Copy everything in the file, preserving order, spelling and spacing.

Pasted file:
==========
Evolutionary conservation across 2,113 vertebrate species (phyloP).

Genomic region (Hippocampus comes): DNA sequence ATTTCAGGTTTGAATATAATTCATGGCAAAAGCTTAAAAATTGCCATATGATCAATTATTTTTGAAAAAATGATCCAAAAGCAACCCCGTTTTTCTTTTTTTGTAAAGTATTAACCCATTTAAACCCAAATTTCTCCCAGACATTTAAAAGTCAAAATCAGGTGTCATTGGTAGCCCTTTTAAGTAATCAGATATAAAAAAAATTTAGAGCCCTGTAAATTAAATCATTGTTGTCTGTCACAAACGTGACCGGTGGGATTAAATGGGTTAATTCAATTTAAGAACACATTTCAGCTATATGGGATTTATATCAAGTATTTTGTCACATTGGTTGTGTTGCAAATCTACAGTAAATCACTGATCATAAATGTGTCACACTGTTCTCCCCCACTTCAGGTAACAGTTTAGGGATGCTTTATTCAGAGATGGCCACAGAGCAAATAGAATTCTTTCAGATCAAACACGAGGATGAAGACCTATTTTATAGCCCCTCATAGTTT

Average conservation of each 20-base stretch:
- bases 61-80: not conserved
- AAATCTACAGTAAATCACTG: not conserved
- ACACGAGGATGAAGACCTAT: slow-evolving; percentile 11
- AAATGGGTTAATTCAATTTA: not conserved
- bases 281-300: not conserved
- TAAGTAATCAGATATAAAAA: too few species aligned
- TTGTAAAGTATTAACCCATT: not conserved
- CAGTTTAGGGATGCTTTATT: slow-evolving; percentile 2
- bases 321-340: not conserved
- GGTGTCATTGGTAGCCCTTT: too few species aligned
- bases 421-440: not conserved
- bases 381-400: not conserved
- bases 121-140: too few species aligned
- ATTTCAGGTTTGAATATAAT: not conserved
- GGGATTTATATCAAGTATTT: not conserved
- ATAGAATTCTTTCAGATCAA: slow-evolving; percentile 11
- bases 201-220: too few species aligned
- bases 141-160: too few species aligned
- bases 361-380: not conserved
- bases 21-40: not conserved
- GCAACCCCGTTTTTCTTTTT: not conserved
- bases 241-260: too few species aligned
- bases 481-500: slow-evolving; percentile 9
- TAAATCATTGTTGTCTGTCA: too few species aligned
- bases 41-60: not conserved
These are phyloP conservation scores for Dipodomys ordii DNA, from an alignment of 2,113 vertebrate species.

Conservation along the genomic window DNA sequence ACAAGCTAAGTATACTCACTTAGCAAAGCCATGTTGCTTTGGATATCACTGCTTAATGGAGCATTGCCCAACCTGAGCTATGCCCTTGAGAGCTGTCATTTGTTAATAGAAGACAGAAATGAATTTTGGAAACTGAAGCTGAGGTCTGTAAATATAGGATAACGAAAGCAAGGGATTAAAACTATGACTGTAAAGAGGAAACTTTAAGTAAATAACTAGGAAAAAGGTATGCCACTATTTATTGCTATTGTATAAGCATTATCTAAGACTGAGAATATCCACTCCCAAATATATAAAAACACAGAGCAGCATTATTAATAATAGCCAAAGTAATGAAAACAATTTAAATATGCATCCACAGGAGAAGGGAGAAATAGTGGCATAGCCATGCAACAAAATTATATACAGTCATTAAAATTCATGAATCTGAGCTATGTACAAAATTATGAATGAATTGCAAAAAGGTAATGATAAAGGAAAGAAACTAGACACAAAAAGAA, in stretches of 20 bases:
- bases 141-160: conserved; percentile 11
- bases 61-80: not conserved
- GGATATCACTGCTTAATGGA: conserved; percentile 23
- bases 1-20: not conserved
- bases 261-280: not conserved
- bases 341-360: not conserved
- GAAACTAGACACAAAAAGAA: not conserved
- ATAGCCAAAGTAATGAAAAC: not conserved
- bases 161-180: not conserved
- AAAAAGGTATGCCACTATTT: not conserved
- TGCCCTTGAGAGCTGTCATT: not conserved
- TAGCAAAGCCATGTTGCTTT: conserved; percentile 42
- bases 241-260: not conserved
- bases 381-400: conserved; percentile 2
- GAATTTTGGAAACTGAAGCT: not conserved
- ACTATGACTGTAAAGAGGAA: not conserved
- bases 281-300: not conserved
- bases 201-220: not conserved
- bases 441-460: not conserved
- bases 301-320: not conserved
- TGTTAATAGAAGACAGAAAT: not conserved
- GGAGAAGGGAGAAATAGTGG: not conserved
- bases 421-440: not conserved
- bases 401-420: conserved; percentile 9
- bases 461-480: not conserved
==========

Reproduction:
Evolutionary conservation across 2,113 vertebrate species (phyloP).

Genomic region (Hippocampus comes): DNA sequence ATTTCAGGTTTGAATATAATTCATGGCAAAAGCTTAAAAATTGCCATATGATCAATTATTTTTGAAAAAATGATCCAAAAGCAACCCCGTTTTTCTTTTTTTGTAAAGTATTAACCCATTTAAACCCAAATTTCTCCCAGACATTTAAAAGTCAAAATCAGGTGTCATTGGTAGCCCTTTTAAGTAATCAGATATAAAAAAAATTTAGAGCCCTGTAAATTAAATCATTGTTGTCTGTCACAAACGTGACCGGTGGGATTAAATGGGTTAATTCAATTTAAGAACACATTTCAGCTATATGGGATTTATATCAAGTATTTTGTCACATTGGTTGTGTTGCAAATCTACAGTAAATCACTGATCATAAATGTGTCACACTGTTCTCCCCCACTTCAGGTAACAGTTTAGGGATGCTTTATTCAGAGATGGCCACAGAGCAAATAGAATTCTTTCAGATCAAACACGAGGATGAAGACCTATTTTATAGCCCCTCATAGTTT

Average conservation of each 20-base stretch:
- bases 61-80: not conserved
- AAATCTACAGTAAATCACTG: not conserved
- ACACGAGGATGAAGACCTAT: slow-evolving; percentile 11
- AAATGGGTTAATTCAATTTA: not conserved
- bases 281-300: not conserved
- TAAGTAATCAGATATAAAAA: too few species aligned
- TTGTAAAGTATTAACCCATT: not conserved
- CAGTTTAGGGATGCTTTATT: slow-evolving; percentile 2
- bases 321-340: not conserved
- GGTGTCATTGGTAGCCCTTT: too few species aligned
- bases 421-440: not conserved
- bases 381-400: not conserved
- bases 121-140: too few species aligned
- ATTTCAGGTTTGAATATAAT: not conserved
- GGGATTTATATCAAGTATTT: not conserved
- ATAGAATTCTTTCAGATCAA: slow-evolving; percentile 11
- bases 201-220: too few species aligned
- bases 141-160: too few species aligned
- bases 361-380: not conserved
- bases 21-40: not conserved
- GCAACCCCGTTTTTCTTTTT: not conserved
- bases 241-260: too few species aligned
- bases 481-500: slow-evolving; percentile 9
- TAAATCATTGTTGTCTGTCA: too few species aligned
- bases 41-60: not conserved
These are phyloP conservation scores for Dipodomys ordii DNA, from an alignment of 2,113 vertebrate species.

Conservation along the genomic window DNA sequence ACAAGCTAAGTATACTCACTTAGCAAAGCCATGTTGCTTTGGATATCACTGCTTAATGGAGCATTGCCCAACCTGAGCTATGCCCTTGAGAGCTGTCATTTGTTAATAGAAGACAGAAATGAATTTTGGAAACTGAAGCTGAGGTCTGTAAATATAGGATAACGAAAGCAAGGGATTAAAACTATGACTGTAAAGAGGAAACTTTAAGTAAATAACTAGGAAAAAGGTATGCCACTATTTATTGCTATTGTATAAGCATTATCTAAGACTGAGAATATCCACTCCCAAATATATAAAAACACAGAGCAGCATTATTAATAATAGCCAAAGTAATGAAAACAATTTAAATATGCATCCACAGGAGAAGGGAGAAATAGTGGCATAGCCATGCAACAAAATTATATACAGTCATTAAAATTCATGAATCTGAGCTATGTACAAAATTATGAATGAATTGCAAAAAGGTAATGATAAAGGAAAGAAACTAGACACAAAAAGAA, in stretches of 20 bases:
- bases 141-160: conserved; percentile 11
- bases 61-80: not conserved
- GGATATCACTGCTTAATGGA: conserved; percentile 23
- bases 1-20: not conserved
- bases 261-280: not conserved
- bases 341-360: not conserved
- GAAACTAGACACAAAAAGAA: not conserved
- ATAGCCAAAGTAATGAAAAC: not conserved
- bases 161-180: not conserved
- AAAAAGGTATGCCACTATTT: not conserved
- TGCCCTTGAGAGCTGTCATT: not conserved
- TAGCAAAGCCATGTTGCTTT: conserved; percentile 42
- bases 241-260: not conserved
- bases 381-400: conserved; percentile 2
- GAATTTTGGAAACTGAAGCT: not conserved
- ACTATGACTGTAAAGAGGAA: not conserved
- bases 281-300: not conserved
- bases 201-220: not conserved
- bases 441-460: not conserved
- bases 301-320: not conserved
- TGTTAATAGAAGACAGAAAT: not conserved
- GGAGAAGGGAGAAATAGTGG: not conserved
- bases 421-440: not conserved
- bases 401-420: conserved; percentile 9
- bases 461-480: not conserved